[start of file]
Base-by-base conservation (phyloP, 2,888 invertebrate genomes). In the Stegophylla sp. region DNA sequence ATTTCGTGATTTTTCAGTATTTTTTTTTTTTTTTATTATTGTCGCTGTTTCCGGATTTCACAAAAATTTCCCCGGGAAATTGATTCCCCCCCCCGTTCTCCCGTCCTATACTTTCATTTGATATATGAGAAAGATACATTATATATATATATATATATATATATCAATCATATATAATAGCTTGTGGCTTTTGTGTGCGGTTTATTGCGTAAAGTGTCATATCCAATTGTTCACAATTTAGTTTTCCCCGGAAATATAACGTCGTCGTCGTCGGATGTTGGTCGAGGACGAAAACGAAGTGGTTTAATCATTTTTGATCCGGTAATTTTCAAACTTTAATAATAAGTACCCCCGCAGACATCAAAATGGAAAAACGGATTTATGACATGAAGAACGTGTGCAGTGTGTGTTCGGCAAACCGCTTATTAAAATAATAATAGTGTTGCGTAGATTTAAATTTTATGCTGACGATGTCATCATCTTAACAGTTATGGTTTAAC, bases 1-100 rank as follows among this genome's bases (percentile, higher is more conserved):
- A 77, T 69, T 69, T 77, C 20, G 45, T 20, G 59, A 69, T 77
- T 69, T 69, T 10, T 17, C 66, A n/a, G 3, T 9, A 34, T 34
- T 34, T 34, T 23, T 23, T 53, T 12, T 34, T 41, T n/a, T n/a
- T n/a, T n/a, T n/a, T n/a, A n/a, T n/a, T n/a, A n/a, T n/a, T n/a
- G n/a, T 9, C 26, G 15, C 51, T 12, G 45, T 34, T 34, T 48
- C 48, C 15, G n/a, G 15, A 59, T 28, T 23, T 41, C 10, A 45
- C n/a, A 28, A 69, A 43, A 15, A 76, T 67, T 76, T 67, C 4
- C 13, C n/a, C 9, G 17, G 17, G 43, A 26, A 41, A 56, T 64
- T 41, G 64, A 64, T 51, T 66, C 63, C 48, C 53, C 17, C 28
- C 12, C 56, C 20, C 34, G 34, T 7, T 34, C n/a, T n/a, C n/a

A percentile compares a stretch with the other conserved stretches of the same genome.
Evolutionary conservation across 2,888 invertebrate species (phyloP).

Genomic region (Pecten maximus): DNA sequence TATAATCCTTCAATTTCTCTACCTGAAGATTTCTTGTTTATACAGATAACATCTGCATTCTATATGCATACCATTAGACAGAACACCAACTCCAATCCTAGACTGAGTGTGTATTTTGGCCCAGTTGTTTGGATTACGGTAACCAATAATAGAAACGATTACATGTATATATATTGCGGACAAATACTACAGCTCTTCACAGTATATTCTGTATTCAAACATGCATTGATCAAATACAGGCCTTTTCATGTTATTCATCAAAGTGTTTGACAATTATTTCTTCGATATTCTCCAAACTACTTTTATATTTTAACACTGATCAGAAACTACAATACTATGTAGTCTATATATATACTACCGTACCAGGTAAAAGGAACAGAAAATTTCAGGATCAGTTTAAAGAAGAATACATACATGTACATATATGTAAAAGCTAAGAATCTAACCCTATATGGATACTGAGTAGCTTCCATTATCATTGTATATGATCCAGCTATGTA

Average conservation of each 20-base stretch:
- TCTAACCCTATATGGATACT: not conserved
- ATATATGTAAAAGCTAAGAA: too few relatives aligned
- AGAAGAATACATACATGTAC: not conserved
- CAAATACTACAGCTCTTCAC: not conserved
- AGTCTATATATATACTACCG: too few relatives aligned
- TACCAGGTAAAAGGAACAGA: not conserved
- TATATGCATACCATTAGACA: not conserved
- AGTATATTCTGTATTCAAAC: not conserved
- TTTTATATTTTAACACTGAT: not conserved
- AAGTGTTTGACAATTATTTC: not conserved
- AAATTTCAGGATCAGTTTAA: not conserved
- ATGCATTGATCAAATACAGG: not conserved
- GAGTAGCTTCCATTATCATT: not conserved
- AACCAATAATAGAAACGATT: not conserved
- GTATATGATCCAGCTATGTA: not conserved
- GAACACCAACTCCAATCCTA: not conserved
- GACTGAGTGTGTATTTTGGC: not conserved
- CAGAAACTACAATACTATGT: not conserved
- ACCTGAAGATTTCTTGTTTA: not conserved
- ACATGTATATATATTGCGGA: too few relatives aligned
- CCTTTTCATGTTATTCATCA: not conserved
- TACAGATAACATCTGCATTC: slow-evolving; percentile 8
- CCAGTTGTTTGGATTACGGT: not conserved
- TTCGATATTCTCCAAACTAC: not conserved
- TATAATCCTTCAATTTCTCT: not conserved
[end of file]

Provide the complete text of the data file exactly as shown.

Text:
Base-by-base conservation (phyloP, 2,888 invertebrate genomes). In the Stegophylla sp. region DNA sequence ATTTCGTGATTTTTCAGTATTTTTTTTTTTTTTTATTATTGTCGCTGTTTCCGGATTTCACAAAAATTTCCCCGGGAAATTGATTCCCCCCCCCGTTCTCCCGTCCTATACTTTCATTTGATATATGAGAAAGATACATTATATATATATATATATATATATATCAATCATATATAATAGCTTGTGGCTTTTGTGTGCGGTTTATTGCGTAAAGTGTCATATCCAATTGTTCACAATTTAGTTTTCCCCGGAAATATAACGTCGTCGTCGTCGGATGTTGGTCGAGGACGAAAACGAAGTGGTTTAATCATTTTTGATCCGGTAATTTTCAAACTTTAATAATAAGTACCCCCGCAGACATCAAAATGGAAAAACGGATTTATGACATGAAGAACGTGTGCAGTGTGTGTTCGGCAAACCGCTTATTAAAATAATAATAGTGTTGCGTAGATTTAAATTTTATGCTGACGATGTCATCATCTTAACAGTTATGGTTTAAC, bases 1-100 rank as follows among this genome's bases (percentile, higher is more conserved):
- A 77, T 69, T 69, T 77, C 20, G 45, T 20, G 59, A 69, T 77
- T 69, T 69, T 10, T 17, C 66, A n/a, G 3, T 9, A 34, T 34
- T 34, T 34, T 23, T 23, T 53, T 12, T 34, T 41, T n/a, T n/a
- T n/a, T n/a, T n/a, T n/a, A n/a, T n/a, T n/a, A n/a, T n/a, T n/a
- G n/a, T 9, C 26, G 15, C 51, T 12, G 45, T 34, T 34, T 48
- C 48, C 15, G n/a, G 15, A 59, T 28, T 23, T 41, C 10, A 45
- C n/a, A 28, A 69, A 43, A 15, A 76, T 67, T 76, T 67, C 4
- C 13, C n/a, C 9, G 17, G 17, G 43, A 26, A 41, A 56, T 64
- T 41, G 64, A 64, T 51, T 66, C 63, C 48, C 53, C 17, C 28
- C 12, C 56, C 20, C 34, G 34, T 7, T 34, C n/a, T n/a, C n/a

A percentile compares a stretch with the other conserved stretches of the same genome.
Evolutionary conservation across 2,888 invertebrate species (phyloP).

Genomic region (Pecten maximus): DNA sequence TATAATCCTTCAATTTCTCTACCTGAAGATTTCTTGTTTATACAGATAACATCTGCATTCTATATGCATACCATTAGACAGAACACCAACTCCAATCCTAGACTGAGTGTGTATTTTGGCCCAGTTGTTTGGATTACGGTAACCAATAATAGAAACGATTACATGTATATATATTGCGGACAAATACTACAGCTCTTCACAGTATATTCTGTATTCAAACATGCATTGATCAAATACAGGCCTTTTCATGTTATTCATCAAAGTGTTTGACAATTATTTCTTCGATATTCTCCAAACTACTTTTATATTTTAACACTGATCAGAAACTACAATACTATGTAGTCTATATATATACTACCGTACCAGGTAAAAGGAACAGAAAATTTCAGGATCAGTTTAAAGAAGAATACATACATGTACATATATGTAAAAGCTAAGAATCTAACCCTATATGGATACTGAGTAGCTTCCATTATCATTGTATATGATCCAGCTATGTA

Average conservation of each 20-base stretch:
- TCTAACCCTATATGGATACT: not conserved
- ATATATGTAAAAGCTAAGAA: too few relatives aligned
- AGAAGAATACATACATGTAC: not conserved
- CAAATACTACAGCTCTTCAC: not conserved
- AGTCTATATATATACTACCG: too few relatives aligned
- TACCAGGTAAAAGGAACAGA: not conserved
- TATATGCATACCATTAGACA: not conserved
- AGTATATTCTGTATTCAAAC: not conserved
- TTTTATATTTTAACACTGAT: not conserved
- AAGTGTTTGACAATTATTTC: not conserved
- AAATTTCAGGATCAGTTTAA: not conserved
- ATGCATTGATCAAATACAGG: not conserved
- GAGTAGCTTCCATTATCATT: not conserved
- AACCAATAATAGAAACGATT: not conserved
- GTATATGATCCAGCTATGTA: not conserved
- GAACACCAACTCCAATCCTA: not conserved
- GACTGAGTGTGTATTTTGGC: not conserved
- CAGAAACTACAATACTATGT: not conserved
- ACCTGAAGATTTCTTGTTTA: not conserved
- ACATGTATATATATTGCGGA: too few relatives aligned
- CCTTTTCATGTTATTCATCA: not conserved
- TACAGATAACATCTGCATTC: slow-evolving; percentile 8
- CCAGTTGTTTGGATTACGGT: not conserved
- TTCGATATTCTCCAAACTAC: not conserved
- TATAATCCTTCAATTTCTCT: not conserved